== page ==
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GOVERNMENT PROPOSES ENCRYPTION CHANGES AS CYBERSKILL SHORTAGE LOOMS

13-06-2017
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in 

A global shortage of cybersecurity professionals is impacting Australia as government departments, corporations and businesses compete for talent, in response to an increasing number of attacks.

According to annual surveys by Telstra, almost 60 per cent of businesses experienced at least one disruptive security breach a month in 2016, compared to just 23.7 per cent the previous year.

This news comes soon after attorney general George Brandis sought to revive a debate that has continued for several years about granting governments greater access to encrypted messaging communication to aid criminal investigations.

His calls for increased access (though he stresses it would not be a ‘backdoor’ into communications or systems) have been met with heavy criticism and accusations of Brandis’s misunderstanding of cyber vulnerabilities.

In an interview with Sky News, Brandis said he would ‘approach the Five Eyes intelligence network – made up of the US, the UK, Canada, New Zealand and Australia – to ask them to consider imposing greater legal obligations on device makers and social media companies “to cooperate with authorities in decrypting communications”.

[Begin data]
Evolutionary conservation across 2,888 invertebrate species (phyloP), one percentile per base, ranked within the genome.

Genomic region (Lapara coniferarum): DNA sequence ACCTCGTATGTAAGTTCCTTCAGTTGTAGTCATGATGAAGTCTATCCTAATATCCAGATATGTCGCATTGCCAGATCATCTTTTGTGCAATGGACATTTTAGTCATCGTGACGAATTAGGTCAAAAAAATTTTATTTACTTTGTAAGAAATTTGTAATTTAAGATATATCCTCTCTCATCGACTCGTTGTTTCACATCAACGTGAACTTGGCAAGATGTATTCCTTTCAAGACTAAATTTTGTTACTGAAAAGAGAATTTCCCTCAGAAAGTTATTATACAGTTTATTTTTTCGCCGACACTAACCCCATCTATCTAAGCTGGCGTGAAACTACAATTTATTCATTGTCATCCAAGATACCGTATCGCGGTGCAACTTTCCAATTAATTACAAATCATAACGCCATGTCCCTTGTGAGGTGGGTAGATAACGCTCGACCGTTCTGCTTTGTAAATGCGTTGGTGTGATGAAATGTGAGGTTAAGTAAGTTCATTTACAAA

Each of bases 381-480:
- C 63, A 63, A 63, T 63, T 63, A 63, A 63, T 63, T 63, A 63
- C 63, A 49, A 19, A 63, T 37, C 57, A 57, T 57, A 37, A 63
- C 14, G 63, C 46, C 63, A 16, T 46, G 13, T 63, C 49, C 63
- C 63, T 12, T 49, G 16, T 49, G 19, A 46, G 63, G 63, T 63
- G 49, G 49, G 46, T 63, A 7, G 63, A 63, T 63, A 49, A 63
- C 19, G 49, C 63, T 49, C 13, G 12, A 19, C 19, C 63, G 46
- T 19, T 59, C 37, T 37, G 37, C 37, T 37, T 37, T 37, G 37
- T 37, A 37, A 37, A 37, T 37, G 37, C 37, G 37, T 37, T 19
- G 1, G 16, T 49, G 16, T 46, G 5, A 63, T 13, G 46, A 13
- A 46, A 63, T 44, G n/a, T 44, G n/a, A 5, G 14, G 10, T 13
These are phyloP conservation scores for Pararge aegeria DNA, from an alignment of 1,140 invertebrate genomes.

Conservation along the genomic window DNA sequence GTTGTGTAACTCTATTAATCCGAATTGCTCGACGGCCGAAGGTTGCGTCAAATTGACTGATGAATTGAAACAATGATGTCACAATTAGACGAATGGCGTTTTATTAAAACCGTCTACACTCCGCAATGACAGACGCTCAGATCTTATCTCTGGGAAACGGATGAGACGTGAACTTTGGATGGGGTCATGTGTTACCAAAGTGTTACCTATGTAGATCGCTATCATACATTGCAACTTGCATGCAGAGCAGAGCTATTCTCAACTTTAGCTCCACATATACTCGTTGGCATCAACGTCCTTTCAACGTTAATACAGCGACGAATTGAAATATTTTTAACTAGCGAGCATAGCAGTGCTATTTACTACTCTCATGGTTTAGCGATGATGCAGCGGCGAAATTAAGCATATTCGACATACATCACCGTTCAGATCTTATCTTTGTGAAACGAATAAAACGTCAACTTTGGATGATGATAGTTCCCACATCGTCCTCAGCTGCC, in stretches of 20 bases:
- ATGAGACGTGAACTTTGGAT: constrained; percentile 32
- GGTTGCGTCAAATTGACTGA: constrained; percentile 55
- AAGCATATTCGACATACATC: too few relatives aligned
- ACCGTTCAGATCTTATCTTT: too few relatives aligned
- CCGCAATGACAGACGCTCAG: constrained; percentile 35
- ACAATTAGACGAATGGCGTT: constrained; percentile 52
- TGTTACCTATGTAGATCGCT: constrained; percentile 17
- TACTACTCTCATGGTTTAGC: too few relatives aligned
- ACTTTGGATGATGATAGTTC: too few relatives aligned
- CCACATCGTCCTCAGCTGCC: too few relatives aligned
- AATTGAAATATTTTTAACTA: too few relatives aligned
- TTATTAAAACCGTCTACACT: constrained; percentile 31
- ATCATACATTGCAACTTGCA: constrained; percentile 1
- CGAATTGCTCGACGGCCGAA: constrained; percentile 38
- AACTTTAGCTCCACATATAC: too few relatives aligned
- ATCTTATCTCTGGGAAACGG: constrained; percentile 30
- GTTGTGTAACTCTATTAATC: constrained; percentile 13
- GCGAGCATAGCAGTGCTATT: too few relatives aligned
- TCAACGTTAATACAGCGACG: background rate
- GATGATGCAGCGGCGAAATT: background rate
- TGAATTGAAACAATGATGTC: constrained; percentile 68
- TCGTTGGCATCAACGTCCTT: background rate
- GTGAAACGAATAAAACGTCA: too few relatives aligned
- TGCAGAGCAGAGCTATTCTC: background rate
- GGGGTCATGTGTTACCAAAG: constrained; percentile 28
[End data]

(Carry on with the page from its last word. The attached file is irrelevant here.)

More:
There are concerns (similar to the iPhone encryption/unlocking debate from 2016) that giving the government a backdoor into otherwise secure devices would allow hackers or other malicious parties to exploit that backdoor and gain easier entry.

If this program goes ahead it is likely to further increase demand for cyber security graduates, who are already in short supply. Many recent graduates are offered overseas jobs as soon as they graduate, and many of them accept these offers.

"If you're working in the valley and you're working in the security field, it seems to be the most common accent you hear is Australian," Craig Davies, a former chief security information officer with Australian software company Atlassian, said.

Mr Davies, who recently returned home to head up the federal government's Australian Cyber Security Growth Network, is now tasked with developing a thriving local industry.

"We want to grow a very strong cybersecurity ecosystem here in this country — and that's from research, through to commercialisation, through to jobs and companies and opportunities.”

However, universities are concerned changes to the Federal Government's skilled migration program, announced in April, will make it difficult to attract expertise to their institutions.

Under the changes, university lecturers and research fellows who come to Australia on short-term temporary visas will no longer have a pathway to permanent residency.

"The residency provision is one of the most attractive elements of the Australian skilled migration program, and we really need to open that up in a big way, not be limiting it," Greg Austin, a professor at the Centre of Cybersecurity at the Australian Defence Force Academy in Canberra, said.

If Australia is going to remain competitive in an increasingly digitised manufacturing space, it is crucial that we put in place policies that will help us attract and train talent.

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